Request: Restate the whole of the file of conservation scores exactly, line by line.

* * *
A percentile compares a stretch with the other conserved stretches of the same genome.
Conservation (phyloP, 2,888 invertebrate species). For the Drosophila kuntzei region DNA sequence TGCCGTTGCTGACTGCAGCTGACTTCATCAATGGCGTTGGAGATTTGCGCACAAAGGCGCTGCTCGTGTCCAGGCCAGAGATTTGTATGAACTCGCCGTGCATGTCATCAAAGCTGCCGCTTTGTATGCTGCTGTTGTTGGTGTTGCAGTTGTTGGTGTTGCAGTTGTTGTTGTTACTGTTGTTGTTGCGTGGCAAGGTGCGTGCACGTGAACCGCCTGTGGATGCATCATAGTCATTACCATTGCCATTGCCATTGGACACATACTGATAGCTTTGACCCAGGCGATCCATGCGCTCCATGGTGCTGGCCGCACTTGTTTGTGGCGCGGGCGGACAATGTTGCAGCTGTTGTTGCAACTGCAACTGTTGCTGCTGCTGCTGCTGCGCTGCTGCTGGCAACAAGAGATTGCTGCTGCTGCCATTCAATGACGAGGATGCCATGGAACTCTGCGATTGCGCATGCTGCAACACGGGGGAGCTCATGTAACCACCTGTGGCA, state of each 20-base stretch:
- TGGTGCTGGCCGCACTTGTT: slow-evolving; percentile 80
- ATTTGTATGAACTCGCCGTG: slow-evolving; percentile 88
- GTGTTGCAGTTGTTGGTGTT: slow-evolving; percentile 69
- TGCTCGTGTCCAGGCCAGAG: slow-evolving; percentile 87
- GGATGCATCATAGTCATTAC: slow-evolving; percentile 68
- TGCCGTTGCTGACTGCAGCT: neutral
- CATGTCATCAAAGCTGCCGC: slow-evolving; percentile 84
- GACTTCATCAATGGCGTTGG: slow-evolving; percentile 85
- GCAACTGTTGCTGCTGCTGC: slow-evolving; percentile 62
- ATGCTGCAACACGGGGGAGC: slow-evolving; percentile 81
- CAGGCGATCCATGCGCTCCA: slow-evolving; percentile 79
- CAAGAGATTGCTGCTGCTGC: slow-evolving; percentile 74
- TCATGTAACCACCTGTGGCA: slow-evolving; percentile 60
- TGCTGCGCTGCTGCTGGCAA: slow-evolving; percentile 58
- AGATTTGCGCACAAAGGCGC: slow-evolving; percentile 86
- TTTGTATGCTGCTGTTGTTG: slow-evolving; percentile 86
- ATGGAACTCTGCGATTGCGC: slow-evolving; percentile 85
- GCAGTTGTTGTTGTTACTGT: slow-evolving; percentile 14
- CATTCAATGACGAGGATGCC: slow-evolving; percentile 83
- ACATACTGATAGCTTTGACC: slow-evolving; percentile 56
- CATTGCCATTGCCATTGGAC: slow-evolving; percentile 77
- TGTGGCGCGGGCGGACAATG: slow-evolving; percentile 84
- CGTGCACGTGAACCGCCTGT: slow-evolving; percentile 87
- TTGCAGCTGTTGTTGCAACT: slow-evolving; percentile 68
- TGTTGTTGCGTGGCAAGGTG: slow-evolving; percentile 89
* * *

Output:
A percentile compares a stretch with the other conserved stretches of the same genome.
Conservation (phyloP, 2,888 invertebrate species). For the Drosophila kuntzei region DNA sequence TGCCGTTGCTGACTGCAGCTGACTTCATCAATGGCGTTGGAGATTTGCGCACAAAGGCGCTGCTCGTGTCCAGGCCAGAGATTTGTATGAACTCGCCGTGCATGTCATCAAAGCTGCCGCTTTGTATGCTGCTGTTGTTGGTGTTGCAGTTGTTGGTGTTGCAGTTGTTGTTGTTACTGTTGTTGTTGCGTGGCAAGGTGCGTGCACGTGAACCGCCTGTGGATGCATCATAGTCATTACCATTGCCATTGCCATTGGACACATACTGATAGCTTTGACCCAGGCGATCCATGCGCTCCATGGTGCTGGCCGCACTTGTTTGTGGCGCGGGCGGACAATGTTGCAGCTGTTGTTGCAACTGCAACTGTTGCTGCTGCTGCTGCTGCGCTGCTGCTGGCAACAAGAGATTGCTGCTGCTGCCATTCAATGACGAGGATGCCATGGAACTCTGCGATTGCGCATGCTGCAACACGGGGGAGCTCATGTAACCACCTGTGGCA, state of each 20-base stretch:
- TGGTGCTGGCCGCACTTGTT: slow-evolving; percentile 80
- ATTTGTATGAACTCGCCGTG: slow-evolving; percentile 88
- GTGTTGCAGTTGTTGGTGTT: slow-evolving; percentile 69
- TGCTCGTGTCCAGGCCAGAG: slow-evolving; percentile 87
- GGATGCATCATAGTCATTAC: slow-evolving; percentile 68
- TGCCGTTGCTGACTGCAGCT: neutral
- CATGTCATCAAAGCTGCCGC: slow-evolving; percentile 84
- GACTTCATCAATGGCGTTGG: slow-evolving; percentile 85
- GCAACTGTTGCTGCTGCTGC: slow-evolving; percentile 62
- ATGCTGCAACACGGGGGAGC: slow-evolving; percentile 81
- CAGGCGATCCATGCGCTCCA: slow-evolving; percentile 79
- CAAGAGATTGCTGCTGCTGC: slow-evolving; percentile 74
- TCATGTAACCACCTGTGGCA: slow-evolving; percentile 60
- TGCTGCGCTGCTGCTGGCAA: slow-evolving; percentile 58
- AGATTTGCGCACAAAGGCGC: slow-evolving; percentile 86
- TTTGTATGCTGCTGTTGTTG: slow-evolving; percentile 86
- ATGGAACTCTGCGATTGCGC: slow-evolving; percentile 85
- GCAGTTGTTGTTGTTACTGT: slow-evolving; percentile 14
- CATTCAATGACGAGGATGCC: slow-evolving; percentile 83
- ACATACTGATAGCTTTGACC: slow-evolving; percentile 56
- CATTGCCATTGCCATTGGAC: slow-evolving; percentile 77
- TGTGGCGCGGGCGGACAATG: slow-evolving; percentile 84
- CGTGCACGTGAACCGCCTGT: slow-evolving; percentile 87
- TTGCAGCTGTTGTTGCAACT: slow-evolving; percentile 68
- TGTTGTTGCGTGGCAAGGTG: slow-evolving; percentile 89